• Duct tape: Upside – Top quality duct tape such as Pro Gaff will give you grip on the hoop for a reduced price compared to that of the gaffer tape and will peel off cleanly when necessary and not leave glue behind. Quality duct tape will not twist and stick to itself as you work with it either. It is shiny and has a sticky feel to the surface which provides grip as well. Quality duct tape is highly conformable, comes in bright colours and it is cheap. It’s a grippy alternative to vinyl. Downside – Tt looks cheaper! the surface is softer than gaffer tape too so it can damage more readily on harsh surfaces than gaffer tape. Cheaper duct tapes are horrible and will shred when you try to remove them leaving very sticky glue all over the pipe that takes a long time to remove. Avoid cheap duct tape! It’s just not worth it.
• Sparkle tapes (Holographic, Prismatic, Mirror – and to some extent Glitter): Upside – These tapes are in a category of their own in some ways because they have instant bling! The peel off backing is easy to remove and work with once you have practiced a bit. It should be the first tape laid down on the hoop and care should be taken to overlap the edges of the sparkle tape with another tape (cloth or vinyl) to protect it from snagging, splitting or tearing. Downside – These tapes are fragile. They are not tough and are not really suitable for beginners who are dropping the hoop all the time, and are certainly not suitable for use on harsh surfaces like concrete, gravel, tarmac. They used to be considered the pinnacle for performance hoops, only now that they are more readily available everyone wants the bling straight away. These tapes are not very conformable and it will be harder to maintain your pattern. You have to pull them just enough to stretch a little, but not too much so that do not snap. Use your thumb on the back of the tape to keep them flat as you work to prevent creases and air bubbles.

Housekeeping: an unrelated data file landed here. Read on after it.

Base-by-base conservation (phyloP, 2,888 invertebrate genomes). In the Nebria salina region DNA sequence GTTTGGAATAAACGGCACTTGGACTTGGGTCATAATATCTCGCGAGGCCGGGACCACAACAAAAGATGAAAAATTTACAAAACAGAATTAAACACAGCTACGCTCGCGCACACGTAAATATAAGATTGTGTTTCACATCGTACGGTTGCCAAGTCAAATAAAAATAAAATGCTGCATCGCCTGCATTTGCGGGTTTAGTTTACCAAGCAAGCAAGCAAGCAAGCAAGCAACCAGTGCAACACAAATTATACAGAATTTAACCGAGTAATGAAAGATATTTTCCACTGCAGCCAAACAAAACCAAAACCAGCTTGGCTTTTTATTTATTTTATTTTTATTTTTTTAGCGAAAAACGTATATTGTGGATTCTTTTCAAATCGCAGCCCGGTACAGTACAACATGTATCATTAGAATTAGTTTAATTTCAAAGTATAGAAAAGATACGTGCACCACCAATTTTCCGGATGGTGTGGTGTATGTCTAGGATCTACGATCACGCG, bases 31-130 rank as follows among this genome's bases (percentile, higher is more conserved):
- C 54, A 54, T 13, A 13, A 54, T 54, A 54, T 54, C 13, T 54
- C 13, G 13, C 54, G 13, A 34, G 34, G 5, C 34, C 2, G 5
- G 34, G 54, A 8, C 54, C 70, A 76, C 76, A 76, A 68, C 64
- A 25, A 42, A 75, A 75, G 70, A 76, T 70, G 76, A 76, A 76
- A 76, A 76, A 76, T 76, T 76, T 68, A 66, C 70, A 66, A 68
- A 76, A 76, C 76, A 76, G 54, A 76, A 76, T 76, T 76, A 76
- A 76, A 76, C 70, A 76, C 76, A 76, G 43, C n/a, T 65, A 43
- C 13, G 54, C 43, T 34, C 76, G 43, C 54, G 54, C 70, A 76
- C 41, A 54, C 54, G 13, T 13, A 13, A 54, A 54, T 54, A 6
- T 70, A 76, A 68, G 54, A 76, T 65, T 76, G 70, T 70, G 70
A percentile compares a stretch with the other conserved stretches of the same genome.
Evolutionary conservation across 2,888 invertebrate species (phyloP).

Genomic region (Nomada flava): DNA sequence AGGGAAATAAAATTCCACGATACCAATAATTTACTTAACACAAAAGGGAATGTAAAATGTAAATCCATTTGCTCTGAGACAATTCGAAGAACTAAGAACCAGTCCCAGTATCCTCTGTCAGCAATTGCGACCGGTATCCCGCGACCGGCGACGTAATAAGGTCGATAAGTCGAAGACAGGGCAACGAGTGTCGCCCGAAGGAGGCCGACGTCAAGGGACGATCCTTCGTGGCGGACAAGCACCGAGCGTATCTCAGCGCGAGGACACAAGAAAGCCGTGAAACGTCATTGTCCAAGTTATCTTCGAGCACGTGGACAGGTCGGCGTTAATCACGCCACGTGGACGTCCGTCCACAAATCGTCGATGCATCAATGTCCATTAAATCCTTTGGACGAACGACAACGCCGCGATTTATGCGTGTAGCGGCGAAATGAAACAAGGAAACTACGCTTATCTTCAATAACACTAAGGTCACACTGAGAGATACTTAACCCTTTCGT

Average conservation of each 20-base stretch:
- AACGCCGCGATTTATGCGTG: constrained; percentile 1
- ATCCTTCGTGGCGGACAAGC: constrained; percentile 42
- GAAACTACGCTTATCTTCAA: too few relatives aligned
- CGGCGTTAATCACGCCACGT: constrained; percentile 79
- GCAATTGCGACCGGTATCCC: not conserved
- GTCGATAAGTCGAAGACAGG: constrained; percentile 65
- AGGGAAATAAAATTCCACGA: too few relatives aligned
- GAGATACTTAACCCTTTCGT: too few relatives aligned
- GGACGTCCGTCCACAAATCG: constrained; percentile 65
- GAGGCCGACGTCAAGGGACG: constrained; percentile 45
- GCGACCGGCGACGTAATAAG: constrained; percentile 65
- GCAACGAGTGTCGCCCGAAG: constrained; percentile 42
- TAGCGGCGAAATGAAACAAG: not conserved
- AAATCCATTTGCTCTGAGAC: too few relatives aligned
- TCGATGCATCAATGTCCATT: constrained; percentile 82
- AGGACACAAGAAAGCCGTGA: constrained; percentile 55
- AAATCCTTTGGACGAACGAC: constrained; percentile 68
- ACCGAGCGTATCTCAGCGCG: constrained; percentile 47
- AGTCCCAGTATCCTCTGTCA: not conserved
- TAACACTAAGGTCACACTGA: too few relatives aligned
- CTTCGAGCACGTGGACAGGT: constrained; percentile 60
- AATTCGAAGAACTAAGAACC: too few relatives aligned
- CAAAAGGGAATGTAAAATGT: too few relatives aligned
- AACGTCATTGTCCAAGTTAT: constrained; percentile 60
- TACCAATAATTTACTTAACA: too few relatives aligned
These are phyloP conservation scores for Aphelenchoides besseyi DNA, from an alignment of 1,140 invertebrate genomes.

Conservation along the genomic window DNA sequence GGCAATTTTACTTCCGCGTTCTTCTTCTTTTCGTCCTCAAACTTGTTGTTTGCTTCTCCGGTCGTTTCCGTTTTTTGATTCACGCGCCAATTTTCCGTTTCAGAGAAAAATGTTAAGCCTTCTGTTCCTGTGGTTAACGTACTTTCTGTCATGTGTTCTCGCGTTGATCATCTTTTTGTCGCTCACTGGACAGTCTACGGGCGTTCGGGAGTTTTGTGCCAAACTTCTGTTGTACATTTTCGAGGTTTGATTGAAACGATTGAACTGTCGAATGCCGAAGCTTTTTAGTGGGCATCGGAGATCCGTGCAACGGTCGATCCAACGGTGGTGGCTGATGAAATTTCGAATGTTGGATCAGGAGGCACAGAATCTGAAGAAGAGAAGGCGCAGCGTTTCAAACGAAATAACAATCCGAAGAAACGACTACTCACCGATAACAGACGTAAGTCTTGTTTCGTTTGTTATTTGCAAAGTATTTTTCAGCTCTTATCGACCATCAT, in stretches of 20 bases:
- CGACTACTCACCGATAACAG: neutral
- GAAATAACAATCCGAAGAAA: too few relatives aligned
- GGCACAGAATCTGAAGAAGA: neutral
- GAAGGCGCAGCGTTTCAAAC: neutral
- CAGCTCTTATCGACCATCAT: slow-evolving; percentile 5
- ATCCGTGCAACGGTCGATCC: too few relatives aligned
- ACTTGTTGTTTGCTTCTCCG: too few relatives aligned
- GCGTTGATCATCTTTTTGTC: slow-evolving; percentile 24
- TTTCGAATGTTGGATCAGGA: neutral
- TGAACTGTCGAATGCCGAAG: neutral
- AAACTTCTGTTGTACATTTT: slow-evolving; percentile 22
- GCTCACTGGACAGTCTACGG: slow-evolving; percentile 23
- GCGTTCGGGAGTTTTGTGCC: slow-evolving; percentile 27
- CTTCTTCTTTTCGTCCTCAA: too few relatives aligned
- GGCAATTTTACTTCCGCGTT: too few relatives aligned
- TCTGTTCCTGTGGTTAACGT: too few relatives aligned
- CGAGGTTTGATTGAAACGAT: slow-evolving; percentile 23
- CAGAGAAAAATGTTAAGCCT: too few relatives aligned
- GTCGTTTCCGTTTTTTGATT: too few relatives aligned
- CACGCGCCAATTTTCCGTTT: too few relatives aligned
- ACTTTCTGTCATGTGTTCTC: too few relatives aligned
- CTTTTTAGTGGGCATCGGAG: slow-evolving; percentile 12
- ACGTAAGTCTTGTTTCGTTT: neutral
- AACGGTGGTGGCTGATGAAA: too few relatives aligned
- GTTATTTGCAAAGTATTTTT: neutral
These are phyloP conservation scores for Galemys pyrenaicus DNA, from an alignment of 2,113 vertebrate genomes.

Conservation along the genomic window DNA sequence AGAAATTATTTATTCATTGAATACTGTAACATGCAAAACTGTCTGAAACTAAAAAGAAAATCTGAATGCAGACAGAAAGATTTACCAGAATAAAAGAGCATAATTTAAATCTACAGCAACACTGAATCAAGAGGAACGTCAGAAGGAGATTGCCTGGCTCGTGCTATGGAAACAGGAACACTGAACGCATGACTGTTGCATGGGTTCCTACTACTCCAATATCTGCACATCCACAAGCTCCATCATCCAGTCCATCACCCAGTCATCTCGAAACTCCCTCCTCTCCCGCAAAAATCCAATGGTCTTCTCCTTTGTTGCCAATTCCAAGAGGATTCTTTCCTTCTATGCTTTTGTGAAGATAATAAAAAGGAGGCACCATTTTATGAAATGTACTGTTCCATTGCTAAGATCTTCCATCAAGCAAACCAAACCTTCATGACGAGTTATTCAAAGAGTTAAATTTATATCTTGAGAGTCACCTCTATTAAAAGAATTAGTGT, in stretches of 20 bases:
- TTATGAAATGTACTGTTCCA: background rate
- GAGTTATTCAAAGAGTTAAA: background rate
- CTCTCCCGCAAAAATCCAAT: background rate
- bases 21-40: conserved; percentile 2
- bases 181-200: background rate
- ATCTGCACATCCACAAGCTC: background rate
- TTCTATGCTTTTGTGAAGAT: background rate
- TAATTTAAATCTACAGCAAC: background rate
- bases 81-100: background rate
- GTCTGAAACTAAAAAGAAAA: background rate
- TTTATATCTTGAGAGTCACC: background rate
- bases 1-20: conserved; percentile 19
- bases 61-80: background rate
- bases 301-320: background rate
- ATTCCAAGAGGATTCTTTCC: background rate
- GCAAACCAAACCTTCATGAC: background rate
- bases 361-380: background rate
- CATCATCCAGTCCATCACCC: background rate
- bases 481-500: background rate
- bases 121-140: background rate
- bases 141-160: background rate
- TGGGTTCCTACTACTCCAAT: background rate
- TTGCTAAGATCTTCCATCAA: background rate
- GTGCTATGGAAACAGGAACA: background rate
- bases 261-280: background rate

• Glitter tape: Upside – Glitter is different in that it is a vinyl tape with glitter stuck to the back of it. It will stretch more easily than the other sparkle tapes, but if you need to peel it back to reposition it you will leave the glitter behind on the pipe – and you will have to cut the spoiled piece of tape out and join on with a fresh piece. They stand knocks and scrapes better than the other sparkle tapes. Downside – They are not as flashy. Probably the best tape to use for bling on regularly used class hoops though, if you want class hoops with sparkle that will last.
• Slick gloss vinyl tapes: Upside – It’s stiff vinyl tape with a very shiny surface. They should be used in the same way you would use a sparkle tape – laid on first with the edges bound. They are very colourful and cheap. Downside – They can split, they are fragile in the same way a sparkle tape is fragile, and they are slippy.
• Clear vinyl tape: Upside – This can be used to cover the prismatic, holographic and mirror tapes for added protection which will extend the life of the tape considerably. Downside – It will make the hoop heavier and it dulls the sparkle to some extent too.
The perfect beginner hoop is a simple mix of cloth tapes, or perhaps a mix with some vinyl. Or a mix of quality duct tape and vinyl. The perfect class hoop is probably completely cloth or a mix of some vinyl and lots of cloth. They will last long and help the student to learn how to grip the hoop. The Intermediate hoopers hoop can be more vinyl and less gaffer with perhaps a little sparkle.